‘If you want a remote Dungeons & Dragons player during these grim times, let me know. Happy to make like Geri and re-join the band.’
My brother WhatsApped me this message on a Sunday morning at the end of March last year. It was the day before Boris Johnson announced a national lockdown. Three days later, all schools, workplaces, and non-essential shops closed. They would not open again for nearly three months. I was on day two of a 13-day quarantine, and any opportunity to play D&D online was a godsend.
Back in the early 2000s, my brother and I had played as teenagers with a close group of friends from school. For more than half a decade, the five of us had met up once or twice a month to roll dice and eat sweets. We stopped playing in 2007. Jobs and university got in the way. (I have written about my D&D story here.)
Fast-forward nine years later, and four of us had started playing again. But until last year, my brother declined all invitations to join us. (Don’t tell him I said this, but he is considerably cooler than me.) When he messaged me out of the blue, I was touched – and not a little surprised.
That same week, we played a one-shot. I asked my brother what sort of game he wanted to play and presented him with a few options. He said he liked the idea of something dark and Gothic. So that’s what we did. He decided to play Eirynor, a warrior-priest devoted to death. He was joined by Lowyn (an evil gnome assassin from the Underdark), Ferro (a giant barbarian), and ‘the Oracle’, a mysterious warlock. I followed the eight steps in Mike Shea’s Return of the Lazy Dungeon Master and cooked up a short homebrew adventure in the village of Gimmerton. There was a punch-up with some thugs outside the tavern, and a crypt, and some skeleton archers. It was fun.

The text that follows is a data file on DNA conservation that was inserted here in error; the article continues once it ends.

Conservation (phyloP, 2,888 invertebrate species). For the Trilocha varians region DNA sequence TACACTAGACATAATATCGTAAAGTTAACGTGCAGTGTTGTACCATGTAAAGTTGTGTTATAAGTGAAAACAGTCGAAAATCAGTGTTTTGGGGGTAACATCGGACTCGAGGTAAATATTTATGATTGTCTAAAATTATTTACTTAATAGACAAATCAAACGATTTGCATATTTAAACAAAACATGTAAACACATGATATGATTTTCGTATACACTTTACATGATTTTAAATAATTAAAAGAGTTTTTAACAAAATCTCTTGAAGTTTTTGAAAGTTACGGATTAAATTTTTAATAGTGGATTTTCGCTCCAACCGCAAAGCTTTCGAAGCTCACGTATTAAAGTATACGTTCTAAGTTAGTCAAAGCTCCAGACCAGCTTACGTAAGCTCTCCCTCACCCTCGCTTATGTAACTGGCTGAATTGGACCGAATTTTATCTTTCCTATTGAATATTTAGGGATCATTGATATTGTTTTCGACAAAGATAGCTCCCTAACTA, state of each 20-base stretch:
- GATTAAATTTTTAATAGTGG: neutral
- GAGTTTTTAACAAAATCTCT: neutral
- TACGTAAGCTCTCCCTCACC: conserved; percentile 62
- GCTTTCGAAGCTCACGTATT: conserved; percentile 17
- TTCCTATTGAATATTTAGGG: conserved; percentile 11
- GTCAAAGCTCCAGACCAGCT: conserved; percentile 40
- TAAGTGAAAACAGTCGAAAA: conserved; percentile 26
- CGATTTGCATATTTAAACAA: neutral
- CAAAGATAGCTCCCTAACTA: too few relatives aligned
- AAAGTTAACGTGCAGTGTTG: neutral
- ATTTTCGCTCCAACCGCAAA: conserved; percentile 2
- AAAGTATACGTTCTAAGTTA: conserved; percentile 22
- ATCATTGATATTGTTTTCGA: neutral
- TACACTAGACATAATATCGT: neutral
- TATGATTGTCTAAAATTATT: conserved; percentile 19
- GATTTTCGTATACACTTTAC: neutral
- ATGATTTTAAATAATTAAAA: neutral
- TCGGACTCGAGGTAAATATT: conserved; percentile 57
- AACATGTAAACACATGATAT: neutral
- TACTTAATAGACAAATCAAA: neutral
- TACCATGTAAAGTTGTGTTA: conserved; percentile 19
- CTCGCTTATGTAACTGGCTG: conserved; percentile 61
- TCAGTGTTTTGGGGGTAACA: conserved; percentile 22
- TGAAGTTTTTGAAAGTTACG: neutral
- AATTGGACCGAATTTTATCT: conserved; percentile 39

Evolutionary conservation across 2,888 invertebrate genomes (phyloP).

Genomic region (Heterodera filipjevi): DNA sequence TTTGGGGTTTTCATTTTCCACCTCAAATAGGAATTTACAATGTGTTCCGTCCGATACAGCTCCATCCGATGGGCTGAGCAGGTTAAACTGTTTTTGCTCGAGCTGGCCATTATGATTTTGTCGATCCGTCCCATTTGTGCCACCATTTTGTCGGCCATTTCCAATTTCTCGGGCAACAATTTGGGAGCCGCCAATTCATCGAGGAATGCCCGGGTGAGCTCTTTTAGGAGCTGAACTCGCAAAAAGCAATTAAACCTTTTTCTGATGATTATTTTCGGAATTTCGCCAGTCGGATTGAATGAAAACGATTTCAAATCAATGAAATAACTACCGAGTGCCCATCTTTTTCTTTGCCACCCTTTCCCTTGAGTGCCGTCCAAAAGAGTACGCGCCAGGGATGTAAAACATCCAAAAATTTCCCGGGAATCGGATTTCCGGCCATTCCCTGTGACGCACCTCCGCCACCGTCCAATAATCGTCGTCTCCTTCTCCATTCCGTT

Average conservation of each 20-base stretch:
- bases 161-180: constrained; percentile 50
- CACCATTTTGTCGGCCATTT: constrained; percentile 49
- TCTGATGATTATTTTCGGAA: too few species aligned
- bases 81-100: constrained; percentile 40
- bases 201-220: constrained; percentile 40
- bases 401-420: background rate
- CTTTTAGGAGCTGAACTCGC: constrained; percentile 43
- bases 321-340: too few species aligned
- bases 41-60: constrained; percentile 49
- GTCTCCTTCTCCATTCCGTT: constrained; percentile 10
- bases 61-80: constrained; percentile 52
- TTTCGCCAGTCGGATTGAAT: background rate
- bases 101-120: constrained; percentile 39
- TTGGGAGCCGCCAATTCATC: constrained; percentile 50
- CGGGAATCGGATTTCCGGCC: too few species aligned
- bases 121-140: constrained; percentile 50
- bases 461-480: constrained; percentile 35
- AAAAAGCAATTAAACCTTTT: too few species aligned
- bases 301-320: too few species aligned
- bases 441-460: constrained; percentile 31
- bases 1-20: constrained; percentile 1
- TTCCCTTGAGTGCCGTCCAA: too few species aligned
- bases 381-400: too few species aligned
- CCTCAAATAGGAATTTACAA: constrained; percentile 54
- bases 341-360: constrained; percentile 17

But here’s the thing: there was an appetite to continue. The pandemic wasn’t going anywhere, and with restrictions in place, neither were we. So, we played on.
And on. Ferro became Zarasion, a dragonborn knight; Lowyn became Damiané, a wizard obsessed with magical artefacts. I started a blog and a new job. I moved house (twice). The characters grew more powerful; a story emerged around Zargon the Returner, an ancient abomination of great evil who had returned to devour the world. We were playing almost every week. In fact, in all the months since we first sat down to play, we have had to cancel only half a dozen sessions.
Two weeks ago, for the first time in two decades of play, we hit 20th level, the highest in the game. And today, at 3 pm, my friends and I are sitting down for one last game: the story finale. This time, for the first time since March 2020, all but one of us will be sitting round the table in person.
Some D&D players hate gaming online. And it’s true, you lose something. Playing in person has its own particular feel: it’s more lively, animated, spontaneous, and it’s hard to recreate that when you’re staring at a screen. But for all that, playing online with friends was a crucial human contact at a time when we were uniquely cut-off from friends and family. It was an escape, a connection. It was a kind of fellowship at a time when we felt intensely separate from just about everything that was normal.